October 15, 2007

Soft Partition/Federalism etc.

Since I've been writing a lot on this topic, I thought it might be a good idea to collect the links in one place. I'll try to keep adding to this.

My AmSpec column on how the surge is paving for a soft partition the way by building up local institutions

A response to Jim Antle's skeptical take on the idea

Comments on the Biden amendment on the eve of its passage

My Brainwash column speculating that we'll soon be debating not whether to move in this direction, but rather how best to do it

A note that parliamentary pushback against devolution of their powers isn't too surprising

A response to reports of Iraqi opposition to partition, noting that the Iraqis don't seem to quite understand the plans being kicked around in Washington -- and that talk of such plans could conceivably scare politicians in Baghdad toward progress on national reconciliation.

Posted by John Tabin at October 15, 2007 10:14 AM | TrackBack

I read this column of yours while I was in Samarra, covering the 82nd Airborne's Charle Co. 2-505 PIR. While you have some information correct, there is a good bit that is misunderstood or oversimplified. The 'Surge,' and the situation in Iraq as a whole, is incredibly complex, and simply saying that "the surge is working" is far too simplistic, and ignores the fact that the products of the so-called 'surge' are both extremely localized and incredibly fragile. Further, they may be enduring, and they may not be; only time, obviously, will tell.

With regard to the "soft partition," the system which you somewhat describe -- local, city, county, and provincial governments, all carrying out their own business while technically subordinate to a national government which serves largely as a figurehead -- has been the U.S. policy and the U.S. goal in Iraq for more than a year now. The Provincial Reconstruction Teams (PRTs), the working with tribal councils and provincial governments by American soldiers and Marines, and the building up of regional infrastructure and holding of regional and provincial elections have all served to work toward this end, and it is an end which the U.S. has made no secret that it is seeking.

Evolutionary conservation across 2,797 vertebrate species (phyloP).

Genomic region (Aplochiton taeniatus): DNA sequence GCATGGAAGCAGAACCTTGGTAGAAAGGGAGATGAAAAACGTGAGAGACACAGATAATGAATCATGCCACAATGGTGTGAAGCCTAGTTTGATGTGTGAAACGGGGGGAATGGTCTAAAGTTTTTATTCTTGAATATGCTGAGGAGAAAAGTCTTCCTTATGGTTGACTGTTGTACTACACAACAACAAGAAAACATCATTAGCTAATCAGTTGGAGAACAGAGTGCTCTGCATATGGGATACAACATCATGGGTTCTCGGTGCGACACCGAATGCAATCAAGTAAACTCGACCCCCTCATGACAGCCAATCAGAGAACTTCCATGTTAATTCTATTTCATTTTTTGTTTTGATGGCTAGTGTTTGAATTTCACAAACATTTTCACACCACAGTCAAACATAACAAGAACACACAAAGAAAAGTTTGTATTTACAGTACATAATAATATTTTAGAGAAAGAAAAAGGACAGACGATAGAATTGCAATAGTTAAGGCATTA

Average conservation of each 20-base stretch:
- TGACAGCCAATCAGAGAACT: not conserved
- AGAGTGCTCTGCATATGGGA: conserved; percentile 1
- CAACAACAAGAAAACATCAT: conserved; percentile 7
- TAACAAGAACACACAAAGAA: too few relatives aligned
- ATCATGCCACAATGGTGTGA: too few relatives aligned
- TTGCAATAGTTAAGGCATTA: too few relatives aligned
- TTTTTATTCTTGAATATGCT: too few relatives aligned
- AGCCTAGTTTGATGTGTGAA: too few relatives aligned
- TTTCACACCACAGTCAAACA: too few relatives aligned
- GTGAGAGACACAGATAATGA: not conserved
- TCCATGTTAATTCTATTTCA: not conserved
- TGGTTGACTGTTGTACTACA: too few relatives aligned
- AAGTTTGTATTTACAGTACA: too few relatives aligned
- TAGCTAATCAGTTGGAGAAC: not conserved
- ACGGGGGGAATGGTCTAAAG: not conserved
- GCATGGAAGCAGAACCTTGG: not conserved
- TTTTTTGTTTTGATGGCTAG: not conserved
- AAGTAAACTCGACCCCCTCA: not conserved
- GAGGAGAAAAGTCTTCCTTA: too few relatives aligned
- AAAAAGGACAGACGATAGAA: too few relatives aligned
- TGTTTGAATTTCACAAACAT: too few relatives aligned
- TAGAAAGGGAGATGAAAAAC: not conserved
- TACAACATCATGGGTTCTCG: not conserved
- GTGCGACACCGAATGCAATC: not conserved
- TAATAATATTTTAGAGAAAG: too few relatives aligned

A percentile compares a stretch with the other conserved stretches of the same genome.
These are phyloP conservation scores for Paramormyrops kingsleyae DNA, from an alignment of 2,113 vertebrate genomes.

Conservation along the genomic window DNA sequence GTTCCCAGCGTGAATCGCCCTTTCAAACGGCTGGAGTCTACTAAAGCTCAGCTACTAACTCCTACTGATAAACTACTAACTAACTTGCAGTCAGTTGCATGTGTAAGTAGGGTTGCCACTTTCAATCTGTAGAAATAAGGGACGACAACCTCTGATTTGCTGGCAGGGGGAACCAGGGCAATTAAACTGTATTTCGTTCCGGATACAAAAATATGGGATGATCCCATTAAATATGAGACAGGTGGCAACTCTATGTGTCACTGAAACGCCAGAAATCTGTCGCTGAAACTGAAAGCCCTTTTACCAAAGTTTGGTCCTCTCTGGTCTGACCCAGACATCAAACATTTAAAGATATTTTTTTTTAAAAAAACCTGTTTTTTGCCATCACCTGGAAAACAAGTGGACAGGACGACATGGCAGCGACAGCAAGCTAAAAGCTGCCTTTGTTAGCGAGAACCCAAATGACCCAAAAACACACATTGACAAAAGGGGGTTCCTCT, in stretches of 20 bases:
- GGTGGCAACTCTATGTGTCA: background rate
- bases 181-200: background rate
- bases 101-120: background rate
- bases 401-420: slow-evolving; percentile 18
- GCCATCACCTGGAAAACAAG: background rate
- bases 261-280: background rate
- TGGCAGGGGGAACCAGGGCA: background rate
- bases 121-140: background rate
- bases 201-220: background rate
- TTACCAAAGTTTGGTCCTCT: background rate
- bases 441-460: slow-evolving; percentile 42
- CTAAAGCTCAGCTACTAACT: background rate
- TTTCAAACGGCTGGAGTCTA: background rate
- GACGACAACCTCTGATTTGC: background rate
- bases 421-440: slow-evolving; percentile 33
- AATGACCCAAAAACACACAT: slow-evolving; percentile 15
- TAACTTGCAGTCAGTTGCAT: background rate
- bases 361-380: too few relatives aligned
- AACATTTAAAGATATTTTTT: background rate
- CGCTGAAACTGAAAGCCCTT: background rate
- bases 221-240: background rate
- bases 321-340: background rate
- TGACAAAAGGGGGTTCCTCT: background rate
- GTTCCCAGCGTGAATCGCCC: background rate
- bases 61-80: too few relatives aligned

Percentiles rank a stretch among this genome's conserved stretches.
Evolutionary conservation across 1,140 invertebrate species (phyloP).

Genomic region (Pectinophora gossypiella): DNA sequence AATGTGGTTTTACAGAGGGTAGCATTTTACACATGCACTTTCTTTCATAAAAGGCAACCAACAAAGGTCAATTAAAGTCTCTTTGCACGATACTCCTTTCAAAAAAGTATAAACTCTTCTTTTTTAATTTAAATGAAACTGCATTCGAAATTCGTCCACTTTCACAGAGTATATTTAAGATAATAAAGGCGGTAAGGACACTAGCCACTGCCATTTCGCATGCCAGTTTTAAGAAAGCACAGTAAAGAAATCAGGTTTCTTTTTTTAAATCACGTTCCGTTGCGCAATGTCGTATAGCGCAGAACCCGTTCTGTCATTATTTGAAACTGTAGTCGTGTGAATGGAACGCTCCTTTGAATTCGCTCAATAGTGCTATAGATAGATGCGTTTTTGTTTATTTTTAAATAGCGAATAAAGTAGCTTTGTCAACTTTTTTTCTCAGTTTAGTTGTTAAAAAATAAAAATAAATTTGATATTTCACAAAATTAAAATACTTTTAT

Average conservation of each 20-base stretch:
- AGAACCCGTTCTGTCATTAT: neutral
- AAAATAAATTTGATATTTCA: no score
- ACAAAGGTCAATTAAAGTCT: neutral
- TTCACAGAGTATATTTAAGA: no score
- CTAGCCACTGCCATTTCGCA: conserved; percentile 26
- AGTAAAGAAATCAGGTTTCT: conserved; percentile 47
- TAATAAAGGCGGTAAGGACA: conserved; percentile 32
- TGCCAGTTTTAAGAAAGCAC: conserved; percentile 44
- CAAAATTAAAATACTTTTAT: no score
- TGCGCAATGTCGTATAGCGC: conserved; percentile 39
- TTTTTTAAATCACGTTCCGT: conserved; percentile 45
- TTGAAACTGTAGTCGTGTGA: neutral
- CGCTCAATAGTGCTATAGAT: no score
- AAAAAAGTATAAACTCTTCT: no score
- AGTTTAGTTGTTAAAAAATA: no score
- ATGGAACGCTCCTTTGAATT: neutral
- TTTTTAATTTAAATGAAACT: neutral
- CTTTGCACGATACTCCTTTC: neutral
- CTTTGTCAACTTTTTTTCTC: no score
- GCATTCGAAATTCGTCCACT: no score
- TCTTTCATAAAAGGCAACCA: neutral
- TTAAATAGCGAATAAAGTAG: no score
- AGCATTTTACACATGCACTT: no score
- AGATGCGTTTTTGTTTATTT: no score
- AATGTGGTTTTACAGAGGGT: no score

Governmental progress in Iraq is not currently stagnant; while the federal government remains deadlocked, local and provincial democratic governments are being established and developed to provide governance to the nation in the absence of effective leadership from Baghdad. However, the success of the administration's attempt at exporting successful, stable, pro-western democracy will ultimately lie at the feet of the federal government in Baghdad. If they cannot function, then the so-called "soft partition" will have to become a very firm partition, or else the entirety of Iraq could very well slide back into chaos.

Posted by: Jeff Emanuel at October 27, 2007 01:19 AM
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